Once Upon a December

Once Upon a December

by Amy E. Reichert
Once Upon a December

Once Upon a December

by Amy E. Reichert


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"An absolutely perfect holiday hug."—New York Times bestselling author Christina Lauren

"This feel-good novel brings tidings of joy."—Woman's World

A one-of-a-kind Christmas market offers holiday magic in this new romance from the author of The Kindred Spirits Supper Club.

With a name like Astra Noel Snow, holiday spirit isn’t just a seasonal specialty—it’s a way of life. But after a stinging divorce, Astra’s yearly trip to the Milwaukee Christmas market takes on a whole new meaning. She’s ready to eat, drink, and be merry, especially with the handsome stranger who saves the best kringle for her at his family bakery.
For Jack Clausen, the Julemarked with its snowy lights and charming shops stays the same, while the world outside the joyful street changes, magically leaping from one December to the next every four weeks. He’s never minded living this charmed existence until Astra shows him the life he’s been missing outside of the festive red brick alley.
After a swoon-worthy series of dates, some Yuletide magic, and the unexpected glow of new love, Astra and Jack must decide whether this relationship can weather all seasons, or if what they’re feeling is as ephemeral as marshmallows in a mug of hot cocoa.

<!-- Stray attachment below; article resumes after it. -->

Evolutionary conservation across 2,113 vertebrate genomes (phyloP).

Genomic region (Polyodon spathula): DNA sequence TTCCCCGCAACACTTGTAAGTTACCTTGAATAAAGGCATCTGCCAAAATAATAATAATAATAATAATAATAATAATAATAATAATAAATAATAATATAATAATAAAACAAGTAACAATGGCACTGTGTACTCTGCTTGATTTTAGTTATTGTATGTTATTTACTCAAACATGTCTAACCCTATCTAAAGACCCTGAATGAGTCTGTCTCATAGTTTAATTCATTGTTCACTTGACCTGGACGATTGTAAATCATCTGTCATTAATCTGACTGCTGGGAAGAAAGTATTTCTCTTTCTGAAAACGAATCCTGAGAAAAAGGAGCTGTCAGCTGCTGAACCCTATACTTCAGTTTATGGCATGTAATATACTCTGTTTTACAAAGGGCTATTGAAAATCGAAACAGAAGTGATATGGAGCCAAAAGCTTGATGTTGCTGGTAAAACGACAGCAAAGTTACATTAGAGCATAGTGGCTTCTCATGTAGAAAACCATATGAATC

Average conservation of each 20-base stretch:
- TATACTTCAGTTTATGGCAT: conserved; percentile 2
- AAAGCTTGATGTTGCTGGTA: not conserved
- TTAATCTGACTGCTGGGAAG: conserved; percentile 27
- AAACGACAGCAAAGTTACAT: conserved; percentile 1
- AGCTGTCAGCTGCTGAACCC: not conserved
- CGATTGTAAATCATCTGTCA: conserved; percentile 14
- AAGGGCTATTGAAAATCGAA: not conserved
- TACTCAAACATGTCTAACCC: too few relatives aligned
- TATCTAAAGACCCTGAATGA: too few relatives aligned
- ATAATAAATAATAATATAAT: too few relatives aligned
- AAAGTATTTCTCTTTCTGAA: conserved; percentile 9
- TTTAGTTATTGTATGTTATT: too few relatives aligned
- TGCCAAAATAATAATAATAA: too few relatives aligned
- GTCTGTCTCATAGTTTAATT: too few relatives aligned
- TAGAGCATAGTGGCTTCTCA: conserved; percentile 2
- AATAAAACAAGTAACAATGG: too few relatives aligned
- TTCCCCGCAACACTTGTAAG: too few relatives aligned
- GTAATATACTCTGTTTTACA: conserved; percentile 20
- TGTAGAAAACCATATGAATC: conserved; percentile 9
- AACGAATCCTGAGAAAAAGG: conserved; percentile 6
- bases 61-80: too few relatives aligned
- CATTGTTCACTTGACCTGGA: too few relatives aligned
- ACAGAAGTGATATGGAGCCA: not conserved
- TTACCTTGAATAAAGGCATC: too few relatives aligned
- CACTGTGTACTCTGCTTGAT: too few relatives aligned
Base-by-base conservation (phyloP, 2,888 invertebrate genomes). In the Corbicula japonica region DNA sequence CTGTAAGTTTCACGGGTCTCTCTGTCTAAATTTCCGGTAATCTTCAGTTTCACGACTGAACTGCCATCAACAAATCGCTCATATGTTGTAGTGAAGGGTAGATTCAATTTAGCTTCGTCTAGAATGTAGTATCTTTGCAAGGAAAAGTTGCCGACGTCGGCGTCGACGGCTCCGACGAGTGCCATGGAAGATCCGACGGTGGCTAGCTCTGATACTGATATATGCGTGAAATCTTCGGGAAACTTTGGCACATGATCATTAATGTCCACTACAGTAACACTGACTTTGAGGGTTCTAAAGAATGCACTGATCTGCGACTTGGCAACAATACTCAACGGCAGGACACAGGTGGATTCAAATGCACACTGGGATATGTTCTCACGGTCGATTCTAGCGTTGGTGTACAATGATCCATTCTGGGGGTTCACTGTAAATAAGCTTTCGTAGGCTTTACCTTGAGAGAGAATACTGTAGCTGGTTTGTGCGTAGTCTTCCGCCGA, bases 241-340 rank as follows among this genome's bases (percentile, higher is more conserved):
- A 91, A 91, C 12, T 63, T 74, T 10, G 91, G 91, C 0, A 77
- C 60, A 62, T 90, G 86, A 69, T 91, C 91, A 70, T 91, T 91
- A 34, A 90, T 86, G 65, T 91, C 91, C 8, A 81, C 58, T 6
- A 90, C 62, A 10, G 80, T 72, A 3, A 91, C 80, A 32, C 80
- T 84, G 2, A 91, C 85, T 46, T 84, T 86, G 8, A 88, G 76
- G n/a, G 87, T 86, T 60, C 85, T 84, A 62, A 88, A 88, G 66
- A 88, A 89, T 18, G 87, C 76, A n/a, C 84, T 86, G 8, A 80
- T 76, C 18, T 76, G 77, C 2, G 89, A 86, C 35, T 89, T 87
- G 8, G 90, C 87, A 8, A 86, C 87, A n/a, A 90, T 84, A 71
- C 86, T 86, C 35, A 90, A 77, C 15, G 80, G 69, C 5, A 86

Product Details

ISBN-13: 9780593197790
Publisher: Penguin Publishing Group
Publication date: 10/04/2022
Pages: 336
Sales rank: 76,317
Product dimensions: 5.10(w) x 7.90(h) x 1.00(d)

About the Author

Amy E. Reichert is an author, wife, mom, Wisconsinite, amateur chef, and cider enthusiast. She earned her MA in English Literature and serves on her library's board of directors. She is a member of Tall Poppy Writers.

Read an Excerpt

Once upon a December, a girl met a boy, but she didn’t remember.

Chapter One

In a place outside of time, every day was December.

As a resident, Jack Clausen treasured all of the Christmas trimmings that came with living in the Julemarked: the sparkling lights, fresh-­cut pine branches, crunchy snow, joyous music, and abundant holiday cheer. The festive alley contained several shops selling handmade goods like sweaters, toys, ornaments, and so much more. His family’s bakery, Kringle All the Way, was one of many shops run by the Julemarked residents, a tight-­knit community that never stayed in one place for long.

Too early in the day for customers, Jack’s hands carried multiple white bags containing freshly baked kringle slices he would deliver to his neighbors, the smell of cinnamon and almond wafting to his nose as he pulled open the door to A Stitch in Time, the knitwear store near the bakery.